Other variables compared between groups with a significance level of P < .001 were alopecia, oral ulcers and serositis, having more than 4 ACR classification criteria, serum creatinine, total protein, serum albumin, C3, and positive immunofluorescence of healthy skin.

All the other variables analysed were not statistically different between the two groups.

The multivariate analysis (Table 2) shows the variables that were predictors of LN, and included those that were significant in the univariate analysis; the AUC values of the ROC curves of the predictors, shown in Fig. 1 (Fig. 1A–C), were also included in the Table, highlighting an AGR below unity as the main predictor of LN. The rest of the variables that had been significant in the univariate analysis were not associated with the development of LN in the multivariate analysis.

Table 2.

Predictors of the development of lupus nephritis (multivariate analysis).

Variables  OR  95% CI  P  AUC 
anti-dsDNA  15.82  1.08−1.22  <.0001  .80 
Low C3  36.50  13.52−81.91  <.0001  .83 
ARG <1  47.58  11.85−79.17  <.0001  .87 

AGR: Albumin-to-globulin ratio; AUC: Area under the curve; CI: Confidence Interval; ds: double stranded; OR: odds ratio.

Fig. 1.

ROC curves for LN predictors: A: AGR; B: C3 fraction; C: anti-dsDNA.


This study reaffirms the usefulness of the AGR value at disease onset as a predictor of risk for developing LN during the course of SLE. Patients with values lower than one have a higher prognosis of developing LN over the course of the disease; this could be explained by a higher level of globulins within the total proteins, closely linked to the elevated autoantibodies necessary for kidney involvement to be expressed22.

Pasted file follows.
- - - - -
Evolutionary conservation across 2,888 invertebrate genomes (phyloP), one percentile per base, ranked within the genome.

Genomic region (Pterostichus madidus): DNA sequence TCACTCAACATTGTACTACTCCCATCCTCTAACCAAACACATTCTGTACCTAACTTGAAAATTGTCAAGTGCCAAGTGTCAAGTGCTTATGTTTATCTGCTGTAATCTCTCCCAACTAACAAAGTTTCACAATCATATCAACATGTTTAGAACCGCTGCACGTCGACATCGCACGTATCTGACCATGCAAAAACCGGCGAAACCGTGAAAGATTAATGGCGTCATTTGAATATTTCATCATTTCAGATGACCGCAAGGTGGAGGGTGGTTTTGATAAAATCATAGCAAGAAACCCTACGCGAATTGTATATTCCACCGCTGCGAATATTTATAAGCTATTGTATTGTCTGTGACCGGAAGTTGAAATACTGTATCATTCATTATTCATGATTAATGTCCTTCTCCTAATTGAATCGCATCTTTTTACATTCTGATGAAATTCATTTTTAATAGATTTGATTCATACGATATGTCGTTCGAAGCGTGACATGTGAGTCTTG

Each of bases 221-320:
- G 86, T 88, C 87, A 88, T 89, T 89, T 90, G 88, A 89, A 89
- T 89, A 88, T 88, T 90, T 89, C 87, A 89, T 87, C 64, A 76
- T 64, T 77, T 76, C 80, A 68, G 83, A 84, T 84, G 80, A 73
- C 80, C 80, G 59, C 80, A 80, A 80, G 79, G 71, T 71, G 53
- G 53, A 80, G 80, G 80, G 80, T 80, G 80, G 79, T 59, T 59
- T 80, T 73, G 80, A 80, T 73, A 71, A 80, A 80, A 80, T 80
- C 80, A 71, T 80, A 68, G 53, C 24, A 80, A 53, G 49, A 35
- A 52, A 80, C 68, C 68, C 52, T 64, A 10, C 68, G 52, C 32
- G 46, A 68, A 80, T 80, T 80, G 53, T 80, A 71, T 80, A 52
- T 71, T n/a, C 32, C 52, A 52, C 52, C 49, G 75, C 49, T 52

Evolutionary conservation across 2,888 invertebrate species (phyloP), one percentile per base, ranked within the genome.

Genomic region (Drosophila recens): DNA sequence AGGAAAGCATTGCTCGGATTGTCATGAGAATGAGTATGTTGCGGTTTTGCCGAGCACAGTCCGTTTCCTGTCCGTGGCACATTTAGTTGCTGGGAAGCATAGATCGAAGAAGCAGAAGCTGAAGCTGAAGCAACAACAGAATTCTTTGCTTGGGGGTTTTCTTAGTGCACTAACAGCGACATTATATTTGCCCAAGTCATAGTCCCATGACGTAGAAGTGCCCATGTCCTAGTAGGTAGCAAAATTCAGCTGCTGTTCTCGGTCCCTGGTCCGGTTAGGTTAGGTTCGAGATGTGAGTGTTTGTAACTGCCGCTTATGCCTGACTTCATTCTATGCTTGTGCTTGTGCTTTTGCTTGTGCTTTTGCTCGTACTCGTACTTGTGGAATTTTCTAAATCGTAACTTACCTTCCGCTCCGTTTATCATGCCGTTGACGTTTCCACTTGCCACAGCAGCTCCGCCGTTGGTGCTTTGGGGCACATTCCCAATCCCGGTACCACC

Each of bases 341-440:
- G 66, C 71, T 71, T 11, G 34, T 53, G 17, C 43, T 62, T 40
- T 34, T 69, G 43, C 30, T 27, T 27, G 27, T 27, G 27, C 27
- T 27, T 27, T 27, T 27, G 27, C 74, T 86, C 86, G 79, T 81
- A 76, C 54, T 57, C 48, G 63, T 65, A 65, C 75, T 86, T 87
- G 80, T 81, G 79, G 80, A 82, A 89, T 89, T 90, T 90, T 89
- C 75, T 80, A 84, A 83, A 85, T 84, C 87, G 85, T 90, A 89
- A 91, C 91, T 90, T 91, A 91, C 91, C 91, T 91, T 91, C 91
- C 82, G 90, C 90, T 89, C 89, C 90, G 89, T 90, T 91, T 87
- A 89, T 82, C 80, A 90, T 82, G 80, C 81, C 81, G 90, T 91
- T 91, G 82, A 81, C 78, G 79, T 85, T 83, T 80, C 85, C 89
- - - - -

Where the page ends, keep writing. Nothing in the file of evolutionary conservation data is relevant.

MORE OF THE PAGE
The AGR has been used as a prognostic indicator in other diseases such as cancer23, but there are few reports of its use in SLE in this regard and these are from an Asian population16. Therefore we consider these results a contribution from a different population, in this case of Hispanic and African descent.

The study includes a large number of patients, and as it deals with cases from a single hospital, it may ensure greater uniformity of results in a population that is very ethnically mixed between whites, blacks, and mestizos, which inevitably entails a bias that is difficult to control when defining it, since in our setting it is not uncommon to see people of white skin colour with a close black relative. Nevertheless, black patients were significantly associated with the development of LN, which confirms the greater severity of the disease in people of African descent, which has been repeatedly published24,25.

The cumulative incidence of LN, which varies among different populations, may be due to sociodemographic, environmental and immunogenetic differences, and to the different inclusion criteria used; there are reports in Caucasian (29.1%), Hispanic (60.6%) and African American (68.9%) patients studied in the United States and a study in 391 Korean patients reported a frequency of 34.8%. A multinational research study involving countries in the Americas, Europe, and Asia, with a total of 1827 patients, reported a frequency of LN at follow-up of 38.3%16,24–26. The cumulative incidence established in our study (35.4%) is among the reported values, but lower than the published value in African American and Hispanic patients studied in the United States and that of the Latin American GLADEL cohort. We consider that this can be attributed to the different genetic characteristics of the Cuban population24,27.